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Iraqi Army Prepares To Retake Fallujah; Clinton: Trump Panders To The Gun Lobby; Funerals Held Today For Flight 804 Victims; Search Crews Hunt For Flight Data Recorders; CNN's Secret Visit To Syria; Top Taliban Leader Likely Killed In Drone Strike; Court Orders Mississippi District To Desegregate; Racehorses Die Before Preakness; Five Years Since Joplin Tornado Struck; "SNL" Spoofs Senator Bernie Sanders. Aired 6-7a

Aired May 22, 2016 - 06:00   ET




[06:00:44] DONALD TRUMP (R), PRESIDENTIAL CANDIDATE: She wants to abolish the second amendment. She wants to take your guns away.

HILLARY CLINTON (D), PRESIDENTIAL CANDIDATE: Unlike Donald Trump, I will not pander to the gun lobby, and we will not be silenced.

SEN. BERNIE SANDERS (I-VT), DEMOCRATIC PRESIDENTIAL CANDIDATE: There is no doubt in my mind that our vision prevails.

UNIDENTIFIED MALE: A major U.S. drone strikes has likely killed the Taliban's number one leader.

UNIDENTIFIED MALE: They still need to find the fuselage and the date recorders.


CHRISTI PAUL, CNN ANCHOR: Good morning everyone. So grateful for your company as always. I'm Christi Paul.

VICTOR BLACKWELL, CNN ANCHOR: Happy Sunday to you. I'm Victor Blackwell. Plenty to get to this morning. In Syria, CNN is the only television news organization to travel with a top U.S. commander as he arrives in Syria on a secret visit to get an unprecedented look at how Special Forces are fighting ISIS.

PAUL: And new details this morning about the death of Prince, Sara Sidner is live for us in Minnesota.

SARA SIDNER, CNN CORRESPONDENT: It has been exactly a month since Prince died and we're getting details about exactly what was happening in the hours even before his death and just how long he may have been dead before someone discovered him here at Paisley Park.

First, we have some breaking news we want to share with you this morning. We're getting word the Iraqi Army is ordering people in Falluja to leave that city and get to safety as the military is going in to retake that city from ISIS.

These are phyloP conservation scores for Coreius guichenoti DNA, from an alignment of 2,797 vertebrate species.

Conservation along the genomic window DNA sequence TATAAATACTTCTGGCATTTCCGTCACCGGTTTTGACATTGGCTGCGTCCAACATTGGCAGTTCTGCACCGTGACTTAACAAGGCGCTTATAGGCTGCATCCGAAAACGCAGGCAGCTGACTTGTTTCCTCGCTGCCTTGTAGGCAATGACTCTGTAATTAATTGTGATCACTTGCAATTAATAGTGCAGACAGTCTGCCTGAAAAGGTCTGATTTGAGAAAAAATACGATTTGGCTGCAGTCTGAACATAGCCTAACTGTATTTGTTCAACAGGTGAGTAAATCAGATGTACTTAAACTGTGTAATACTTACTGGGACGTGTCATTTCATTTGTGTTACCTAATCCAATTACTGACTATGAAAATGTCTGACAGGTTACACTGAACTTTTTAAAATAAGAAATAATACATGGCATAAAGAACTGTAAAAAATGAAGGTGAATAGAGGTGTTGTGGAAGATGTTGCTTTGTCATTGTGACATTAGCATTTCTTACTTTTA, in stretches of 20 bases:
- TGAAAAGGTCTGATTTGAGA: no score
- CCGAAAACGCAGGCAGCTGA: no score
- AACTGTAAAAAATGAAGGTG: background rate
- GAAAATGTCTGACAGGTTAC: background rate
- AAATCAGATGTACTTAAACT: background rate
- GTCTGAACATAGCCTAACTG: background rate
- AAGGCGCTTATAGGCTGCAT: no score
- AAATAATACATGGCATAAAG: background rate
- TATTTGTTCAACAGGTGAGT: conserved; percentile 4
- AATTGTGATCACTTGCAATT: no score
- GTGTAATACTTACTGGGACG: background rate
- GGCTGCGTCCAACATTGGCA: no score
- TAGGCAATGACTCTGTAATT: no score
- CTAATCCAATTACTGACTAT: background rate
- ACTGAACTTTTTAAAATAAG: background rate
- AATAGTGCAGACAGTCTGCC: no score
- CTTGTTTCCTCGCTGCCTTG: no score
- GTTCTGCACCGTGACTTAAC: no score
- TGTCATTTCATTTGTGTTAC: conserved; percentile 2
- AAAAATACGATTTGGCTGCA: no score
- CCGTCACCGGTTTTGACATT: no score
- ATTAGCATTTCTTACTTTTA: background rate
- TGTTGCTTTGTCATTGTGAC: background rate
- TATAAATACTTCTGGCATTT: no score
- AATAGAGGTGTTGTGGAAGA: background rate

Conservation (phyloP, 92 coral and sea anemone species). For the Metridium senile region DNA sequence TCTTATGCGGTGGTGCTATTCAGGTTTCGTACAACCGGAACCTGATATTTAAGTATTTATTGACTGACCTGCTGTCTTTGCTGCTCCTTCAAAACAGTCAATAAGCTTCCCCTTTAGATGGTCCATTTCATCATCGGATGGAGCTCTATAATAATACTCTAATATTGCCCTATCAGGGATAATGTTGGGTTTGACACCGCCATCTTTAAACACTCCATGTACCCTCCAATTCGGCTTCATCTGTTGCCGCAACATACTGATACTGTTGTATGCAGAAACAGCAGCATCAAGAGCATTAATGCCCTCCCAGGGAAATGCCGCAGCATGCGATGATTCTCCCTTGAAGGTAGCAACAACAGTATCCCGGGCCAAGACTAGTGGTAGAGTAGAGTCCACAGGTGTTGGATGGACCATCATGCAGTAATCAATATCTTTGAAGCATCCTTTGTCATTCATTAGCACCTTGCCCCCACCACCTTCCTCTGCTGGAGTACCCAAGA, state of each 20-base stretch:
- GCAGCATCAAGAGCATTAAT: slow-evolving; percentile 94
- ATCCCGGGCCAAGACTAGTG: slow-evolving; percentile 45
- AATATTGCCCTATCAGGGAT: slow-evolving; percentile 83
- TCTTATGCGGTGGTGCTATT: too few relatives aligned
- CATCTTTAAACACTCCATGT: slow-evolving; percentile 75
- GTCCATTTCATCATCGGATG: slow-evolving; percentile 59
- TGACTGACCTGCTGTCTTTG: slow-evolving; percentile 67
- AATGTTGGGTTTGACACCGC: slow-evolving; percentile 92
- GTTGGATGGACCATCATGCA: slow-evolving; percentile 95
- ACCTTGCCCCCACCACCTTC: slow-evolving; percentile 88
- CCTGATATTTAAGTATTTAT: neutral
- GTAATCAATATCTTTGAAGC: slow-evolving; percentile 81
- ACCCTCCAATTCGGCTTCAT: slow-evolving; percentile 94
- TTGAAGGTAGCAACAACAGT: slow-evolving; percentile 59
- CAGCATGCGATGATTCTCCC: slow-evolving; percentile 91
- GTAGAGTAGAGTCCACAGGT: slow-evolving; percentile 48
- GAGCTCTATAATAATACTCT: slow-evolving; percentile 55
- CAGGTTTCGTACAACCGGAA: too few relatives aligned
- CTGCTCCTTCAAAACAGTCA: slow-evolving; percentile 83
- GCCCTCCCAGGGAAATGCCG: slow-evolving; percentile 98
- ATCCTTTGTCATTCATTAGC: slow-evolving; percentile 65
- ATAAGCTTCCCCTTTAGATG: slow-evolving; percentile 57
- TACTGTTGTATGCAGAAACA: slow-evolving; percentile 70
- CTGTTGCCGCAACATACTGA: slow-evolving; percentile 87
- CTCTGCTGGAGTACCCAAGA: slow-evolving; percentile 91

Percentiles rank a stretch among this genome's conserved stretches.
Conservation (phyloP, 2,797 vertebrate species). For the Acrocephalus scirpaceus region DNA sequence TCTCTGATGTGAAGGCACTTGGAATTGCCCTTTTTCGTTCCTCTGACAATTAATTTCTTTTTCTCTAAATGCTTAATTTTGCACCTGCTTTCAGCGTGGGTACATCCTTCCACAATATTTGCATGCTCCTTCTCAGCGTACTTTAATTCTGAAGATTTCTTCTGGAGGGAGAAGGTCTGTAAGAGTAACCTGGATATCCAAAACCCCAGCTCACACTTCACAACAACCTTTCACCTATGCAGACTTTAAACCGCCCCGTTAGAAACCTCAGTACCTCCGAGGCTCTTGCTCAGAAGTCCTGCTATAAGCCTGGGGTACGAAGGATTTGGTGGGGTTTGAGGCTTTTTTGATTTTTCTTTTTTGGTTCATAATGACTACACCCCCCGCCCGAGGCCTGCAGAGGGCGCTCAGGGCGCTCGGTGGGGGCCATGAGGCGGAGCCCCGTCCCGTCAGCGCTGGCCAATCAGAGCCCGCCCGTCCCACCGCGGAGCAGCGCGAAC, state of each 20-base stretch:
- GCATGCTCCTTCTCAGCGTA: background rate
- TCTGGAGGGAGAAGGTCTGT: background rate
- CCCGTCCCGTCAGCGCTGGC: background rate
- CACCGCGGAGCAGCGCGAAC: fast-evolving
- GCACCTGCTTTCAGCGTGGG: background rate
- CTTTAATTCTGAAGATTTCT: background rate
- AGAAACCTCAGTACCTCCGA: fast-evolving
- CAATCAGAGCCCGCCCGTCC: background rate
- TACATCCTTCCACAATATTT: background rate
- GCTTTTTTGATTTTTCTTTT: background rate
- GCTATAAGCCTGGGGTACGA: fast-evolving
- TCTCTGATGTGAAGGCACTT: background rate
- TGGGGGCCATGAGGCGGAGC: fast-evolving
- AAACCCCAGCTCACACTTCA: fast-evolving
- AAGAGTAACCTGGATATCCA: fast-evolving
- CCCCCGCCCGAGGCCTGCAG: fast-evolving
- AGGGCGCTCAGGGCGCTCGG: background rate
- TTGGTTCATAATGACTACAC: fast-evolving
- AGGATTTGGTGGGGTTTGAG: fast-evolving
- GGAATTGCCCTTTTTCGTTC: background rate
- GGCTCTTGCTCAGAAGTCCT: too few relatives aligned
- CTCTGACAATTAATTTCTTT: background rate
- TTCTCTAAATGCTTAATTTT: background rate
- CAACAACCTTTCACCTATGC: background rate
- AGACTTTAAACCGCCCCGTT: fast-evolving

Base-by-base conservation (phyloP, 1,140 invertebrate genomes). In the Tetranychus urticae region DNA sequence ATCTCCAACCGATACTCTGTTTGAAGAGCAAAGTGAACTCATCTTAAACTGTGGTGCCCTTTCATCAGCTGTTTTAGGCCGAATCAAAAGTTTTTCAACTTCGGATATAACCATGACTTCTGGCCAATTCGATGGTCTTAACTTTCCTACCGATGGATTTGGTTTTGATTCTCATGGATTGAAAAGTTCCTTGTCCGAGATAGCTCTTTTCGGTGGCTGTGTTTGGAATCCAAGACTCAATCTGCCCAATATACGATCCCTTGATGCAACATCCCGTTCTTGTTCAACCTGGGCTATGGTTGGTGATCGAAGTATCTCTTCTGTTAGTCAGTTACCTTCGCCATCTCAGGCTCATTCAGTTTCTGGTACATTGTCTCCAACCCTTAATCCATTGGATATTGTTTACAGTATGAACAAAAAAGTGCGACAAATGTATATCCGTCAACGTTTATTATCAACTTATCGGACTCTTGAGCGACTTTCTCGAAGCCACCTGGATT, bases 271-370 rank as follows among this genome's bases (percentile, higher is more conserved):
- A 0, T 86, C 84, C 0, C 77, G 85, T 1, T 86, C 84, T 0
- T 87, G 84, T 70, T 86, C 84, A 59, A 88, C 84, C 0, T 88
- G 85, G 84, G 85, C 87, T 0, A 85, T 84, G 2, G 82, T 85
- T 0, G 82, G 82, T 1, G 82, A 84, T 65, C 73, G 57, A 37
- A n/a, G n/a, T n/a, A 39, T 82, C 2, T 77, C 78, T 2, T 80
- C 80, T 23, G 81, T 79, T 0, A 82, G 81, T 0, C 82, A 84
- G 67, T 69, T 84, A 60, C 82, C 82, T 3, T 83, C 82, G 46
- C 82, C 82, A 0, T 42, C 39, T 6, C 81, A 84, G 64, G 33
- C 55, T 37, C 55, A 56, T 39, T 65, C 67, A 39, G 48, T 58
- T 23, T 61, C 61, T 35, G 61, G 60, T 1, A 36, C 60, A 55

CNN's Jomana Karadsheh joins us on the phone. Jomana, tell us what you're learning this morning.

JOMANA KARADSHEH, CNN CORRESPONDENT (via telephone): Well, Christi, the Iraqi military through state TV is asking residents of the city of Falluja to leave the city ahead of this much anticipated operation to liberate the city.

As you recall, this was the first city in Iraq to fall to ISIS back in January of 2014. Now, the military saying that it has created safe corridors for the families and residents in Falluja to leave.

They've set up hot lines for people to call in to try and leave, and they say if they end up stuck in the city, they should put a white flag on top of their homes.

But Christi, in recent weeks, we've heard from organizations like Human Rights Watch saying tens of thousands of civilians remain in Falluja.

That they described them as being trapped by ISIS inside the city and they are besieged by Iraqi forces who have encircled Falluja and lot of concerns about these residents, especially after reports that some families, some civilians have been executed in recent months by ISIS for simply trying to flee the city.

So this will be a really major (inaudible) after clearing much of Anbar Province, if you recall, 70 percent of that province was under ISIS control.

They've regained a lot of Anbar and now Falluja, hugely symbolic, very important for them, lots of history there, but great concern for the civilians in that city -- Christi.

PAUL: No doubt about it. In fact, some of the pictures we were looking at there, these are pictures we're just getting in of some of the military units that are making their way to that city right now. Jomana Karadsheh, thank you so much. We appreciate t.

We're going to talk more about this in just a little bit and ask a military expert how active the U.S. will be in this fight as well.

But of course, let's talk a little bit of politics this morning. Hillary Clinton and Donald Trump, feuding over firearms specifically morning. The former of secretary of state slamming the presumptive Republican nominee as the politician in the pocket of the gun lobby. Donald Trump firing back overnight.

BLACKWELL: Yes, Clinton called again for stricter gun control Saturday an event put on by the Trayvon Martin Foundation and in what could be a preview of the battle over guns in the general election, Clinton said it is Donald Trump who would put more children at risk, of violence and bigotry. (BEGIN VIDEO CLIP)

HILLARY CLINTON (D), PRESIDENTIAL CANDIDATE: Unlike Donald Trump, I will not pander to the gun lobby and we will not be silenced and will not be intimidated. As long as children anywhere are being killed by gun violence, we will keep fighting.

Parents, teachers and schools should have the right to keep guns out of classrooms. Just like Donald Trump does at many of his hotels, by the way.

[06:05:02]This is someone running to be president of the United States of America, a country facing a gun violence epidemic, and he is talking about more guns in our schools.


BLACKWELL: All right, let's talk about this with CNN political commentator and Hillary Clinton supporter, Maria Cardona and Scottie Nell Hughes, chief political editor for and Trump supporter. Good to have both of you back.


BLACKWELL: So let's start broadly on the topic of guns. Maria, I want to start with you. This resonates with many families, many communities across the country. When we look state by state and go to the region of the rust belt, Michigan, Pennsylvania, Ohio, where Trump has shown some strength, does this work as well politically for Hillary Clinton?